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Friday April 19, 2024

Living beyond moral, ethical values

We are too free as a nation to indulge in others affairs, taking revenge and hatching conspiracies against our relatives, colleagues, and friends

By APP
March 04, 2024
This representational image shows commuters in a traffic jam on a street. — AFP/File
This representational image shows commuters in a traffic jam on a street. — AFP/File

Islamabad: Standing along a busy road and pondering on messy traffic sparks an immediate reaction to any sensible Pakistani’s mind that are we a responsible nation? With rare manifestations of respect for other’s rights, we are most often in a senseless hurry or looking for a short cut creating an imagination not of a sensible nation but a crowed running towards an unknown destination.

Teachings of our noble religion, philosophy of Quaid-i-Azam for emerging as a responsible nation and respecting the laws of our land, all seem missing from our lives. Except for a few, especially the elderly people who grew up in a peculiar environment of respecting elders and honouring laws, the rest take pride in trampling down ethical values.

Different laws, rules, and regulations formulated for a peaceful and respectful co-existence fell like the most ridiculed entity as seen at roads, banks, hospitals, government offices, and other walks of life, even the Parliament. But still, we are surviving as a resilient nation though plagued by menaces like terrorism, enmities, intolerance, nepotism, lies, short measuring, adulteration, and much more evils. It really pains when I see our conduct today.

“Our respect for religious norms, teachers and parents, and above all the law of land - all is lost somewhere,” said a retired professor Abdul Shakoor. “We are impatient, cannot wait for our turn in a line. We are always in hurry zig-zagging on roads not caring for ourselves and others. We are plagued with social menaces like superiority and privileges,” he said. “Our culture and norms faded away gradually with the replacement of different other cultures,” Prof Shakoor stated.

“I do not argue to live in isolation but globalism cannot mean that we do away with our noble customs and traditions. In our early age, he said, the educational institutions were meant for both teaching and training. Right from the laps of our mothers to mosque and schools, we had to be under strict vigil of our parents and teachers. But, he said, the changes in the educational environment and the curriculum in the name of making it internationally compatible, affected out traditions. As the race for money became fierce, our noble culture is lost in its dust somewhere.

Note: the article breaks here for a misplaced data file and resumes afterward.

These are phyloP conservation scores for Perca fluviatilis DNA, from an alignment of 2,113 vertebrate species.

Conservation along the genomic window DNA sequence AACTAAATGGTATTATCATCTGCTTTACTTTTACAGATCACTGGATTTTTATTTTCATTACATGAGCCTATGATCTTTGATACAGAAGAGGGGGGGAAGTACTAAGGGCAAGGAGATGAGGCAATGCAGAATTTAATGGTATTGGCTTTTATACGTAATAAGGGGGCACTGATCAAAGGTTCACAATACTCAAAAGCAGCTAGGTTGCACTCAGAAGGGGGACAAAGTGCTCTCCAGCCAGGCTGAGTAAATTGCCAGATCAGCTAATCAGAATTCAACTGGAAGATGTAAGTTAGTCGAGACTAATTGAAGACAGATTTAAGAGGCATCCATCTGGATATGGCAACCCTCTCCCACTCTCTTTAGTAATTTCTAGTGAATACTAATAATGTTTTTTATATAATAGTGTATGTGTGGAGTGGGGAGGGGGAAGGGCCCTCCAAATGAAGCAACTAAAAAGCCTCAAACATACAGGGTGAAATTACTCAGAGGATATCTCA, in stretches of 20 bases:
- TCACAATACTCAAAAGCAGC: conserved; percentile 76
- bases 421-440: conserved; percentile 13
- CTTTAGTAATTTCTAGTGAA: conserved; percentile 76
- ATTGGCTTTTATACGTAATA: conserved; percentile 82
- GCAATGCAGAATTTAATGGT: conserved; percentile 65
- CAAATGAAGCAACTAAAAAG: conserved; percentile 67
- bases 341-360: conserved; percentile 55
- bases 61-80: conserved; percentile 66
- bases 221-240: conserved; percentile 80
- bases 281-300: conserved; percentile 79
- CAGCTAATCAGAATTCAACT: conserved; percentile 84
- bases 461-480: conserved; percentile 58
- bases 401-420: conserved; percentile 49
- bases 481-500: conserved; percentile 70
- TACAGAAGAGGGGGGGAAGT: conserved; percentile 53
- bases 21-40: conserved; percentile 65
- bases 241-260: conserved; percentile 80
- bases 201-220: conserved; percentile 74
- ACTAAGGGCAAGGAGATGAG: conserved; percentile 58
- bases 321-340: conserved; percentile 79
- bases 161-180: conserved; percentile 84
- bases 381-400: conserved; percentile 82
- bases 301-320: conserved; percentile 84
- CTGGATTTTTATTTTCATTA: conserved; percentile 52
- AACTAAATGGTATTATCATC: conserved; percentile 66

As ethical norms have a trickledown effect right from reformists, political elite, parents, preachers, and teachers it seems like that they all have to revisit their conduct.

It is a common question in the mind of every sensible and responsible Pakistani that are we preparing a good nation? Analysing ourselves personally as well as in view of international ranking of globally recognized organizations, we continue to suffer deterioration on indexes of nobility, purity, honesty, fairness, truthfulness, righteousness and so on. “In our daily life and dealing with one another, it seems like that we have stopped hating social evils and opted most them as our life style,” remarked Allama Abdul Hafeez.

“We are gradually detracting from our religious teachings. Instead of making our Holy Prophet a symbol of life for ourselves, we have indulged in variety of sins. I remember my childhood when our fathers used to have complete control on family affairs and mothers commonly used to help them in maintaining discipline,” he stated. But, the situation changed over the time due to obliviousness of our male and female folk to their rights and duties to themselves, their kids and the society. Allama Hafeez, however was confident that still our religion is a panacea to all these evils.

“Even today our religious teachings are not a bygone dogma for creating a noble society. But, for this we need good parents, good teachers and good preachers. Seldom sense of responsibility and respect for other’s rights, impatience, intolerance, conspiracies, back biting, character assassination and many other social evils permeated to our lives leave the responsible citizens with nothing but a deep regret,” he added.

“Our professionals have become machines running from pillar to post to earn more and more money and this race leaves them with lesser time for their kids,” stated social worker Chaudhry Muhammad Saleem. “When we would compromise discipline for love for our kids, how can we raise responsible nation. Therefore, whether it our own negligence or the influence of exotic cultures, our social fabric is shattering,” he added.

Saleem said our mothers keep busy on social media and Tik Tok when they had to be with their children and fathers forced to work in shifts or double jobs to earn living. “This non-availability of time for children is a serious issue. But, people cannot help it because they had to spend extra time on money making to fight unbearable price hike,” he stated. This situation also calls upon our rulers and policymakers to devise strategies for addressing these challenges.

We are also too free as a nation to indulge in others affairs, taking revenge and hatching conspiracies against our relatives, colleagues, and friends. Work shirking and shying away from responsibilities are other menaces plaguing our society. Therefore, it is our collective responsibility to protect our dying noble norms and political leaders, religious scholars, teachers, and above all parents will have to revisit their social conduct and responsibilities to the nation to save it from complete disaster.